about 4 years ago
    • pressinfwd's Avatar
      pressinfwd

      I agree with Gwendolyn, the choice to have chemo depends on several factors. I was diagnosed with stage 1 BC and had bilateral masectomy. No cancer found in lymph nodes are the other breast. After getting the results of my oncotype score, which was in the gray area, my doctor suggested and I agreed to chemo. I just felt like I wanted to do everything I can to fight this terrible disease. Hope this helps. Best wishes!

      about 4 years ago
    • leepenn's Avatar
      leepenn

      If your health care team believes chemo will not be all that helpful in your treatment plan, then skip on home and be happy! Chemo does not work for all types of breast cancer, and I think that if chemo is not going to provide much, if any, benefit, skip it for sure!!!! If you are in that gray zone (medium onco type score, for example), then careful consultation with your health care team is definitely in order. That's a tough decision to make!

      So, write down all of your questions and meet with your health care team and don't leave until you feel you have enough information! I kept a document on my computer with all of my questions, and I pulled it out at every single appointment. My better half also went with me and helped me by recording answers and so on. It's hard to digest all that information, and having a second person there helps a ton. So, if you can, take someone who can take notes for you, even if you are taking notes yourself. Sometimes, what you and your companion write down differ... and some details you miss might show up in their notes... and vv.

      I was very fortunate in that my two main doctors were also fans of email, and I could send questions via email. They were both very good about sending responses rather quickly.

      Good luck!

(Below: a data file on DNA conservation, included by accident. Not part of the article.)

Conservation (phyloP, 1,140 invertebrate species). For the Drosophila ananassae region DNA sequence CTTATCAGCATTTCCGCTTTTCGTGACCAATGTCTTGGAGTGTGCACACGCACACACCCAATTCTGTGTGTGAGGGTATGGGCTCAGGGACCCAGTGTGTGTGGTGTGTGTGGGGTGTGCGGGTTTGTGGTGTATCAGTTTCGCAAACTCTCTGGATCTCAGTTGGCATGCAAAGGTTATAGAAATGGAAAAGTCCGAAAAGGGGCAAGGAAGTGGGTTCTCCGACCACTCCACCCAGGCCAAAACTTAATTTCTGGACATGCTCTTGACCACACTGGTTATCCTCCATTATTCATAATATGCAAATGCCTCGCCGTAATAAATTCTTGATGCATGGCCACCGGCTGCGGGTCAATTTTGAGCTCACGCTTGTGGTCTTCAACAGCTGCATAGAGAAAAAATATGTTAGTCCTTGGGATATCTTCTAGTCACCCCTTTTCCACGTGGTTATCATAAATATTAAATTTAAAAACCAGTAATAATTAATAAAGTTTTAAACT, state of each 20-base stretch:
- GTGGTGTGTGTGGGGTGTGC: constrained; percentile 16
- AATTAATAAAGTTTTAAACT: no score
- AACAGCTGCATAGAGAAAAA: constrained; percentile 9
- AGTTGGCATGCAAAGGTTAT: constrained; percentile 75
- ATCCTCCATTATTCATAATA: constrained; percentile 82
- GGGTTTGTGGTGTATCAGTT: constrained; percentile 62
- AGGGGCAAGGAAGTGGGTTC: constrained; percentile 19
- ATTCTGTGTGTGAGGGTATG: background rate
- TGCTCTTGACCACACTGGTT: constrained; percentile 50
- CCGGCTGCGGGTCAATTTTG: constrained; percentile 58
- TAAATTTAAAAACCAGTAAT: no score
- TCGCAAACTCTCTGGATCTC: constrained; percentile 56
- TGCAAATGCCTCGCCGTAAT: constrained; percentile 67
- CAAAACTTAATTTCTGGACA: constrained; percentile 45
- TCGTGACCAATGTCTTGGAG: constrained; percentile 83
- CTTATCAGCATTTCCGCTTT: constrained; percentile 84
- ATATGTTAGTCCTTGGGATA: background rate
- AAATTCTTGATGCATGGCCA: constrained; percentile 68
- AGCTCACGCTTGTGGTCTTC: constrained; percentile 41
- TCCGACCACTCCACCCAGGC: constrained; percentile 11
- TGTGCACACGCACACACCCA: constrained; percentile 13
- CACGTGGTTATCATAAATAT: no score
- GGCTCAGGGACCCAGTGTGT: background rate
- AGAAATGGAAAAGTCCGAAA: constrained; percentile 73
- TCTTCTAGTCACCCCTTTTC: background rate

about 4 years ago
    • leepenn's Avatar
      leepenn

      PS - if it's lumpectomy with chemo versus double mastectomy with NO chemo... and the prognosis is similar, then my own personal choice would be double mastectomy with no chemo. That's just me. I had to do both the double mastectomy AND chemo...

      about 4 years ago
    • Ydnar2xer's Avatar
      Ydnar2xer

      I was in the same situation as pressinforward...bilateral and then chemo. But if my oncologists had told me to bathe in stewed alligator juice--if it would lessen my chances of getting cancer again--I would contact one of those Swamp People and start the treatment TONIGHT! I've had b/c twice and am crossing my fingers that this past time is the LAST time!

      about 4 years ago
    • gwendolyn's Avatar
      gwendolyn

      Thank you for clarifying your situation. I misunderstood your question. I've often wondered about the benefits of more extensive local treatment (double instead of single mastectomy) vs. systemic treatment (chemo.) I hope you get the answers you need to make your decision.

      about 4 years ago
    • MarianneT's Avatar
      MarianneT

      If you are having trouble making a decision you could always get a second opinion. Good luck to you!

      about 4 years ago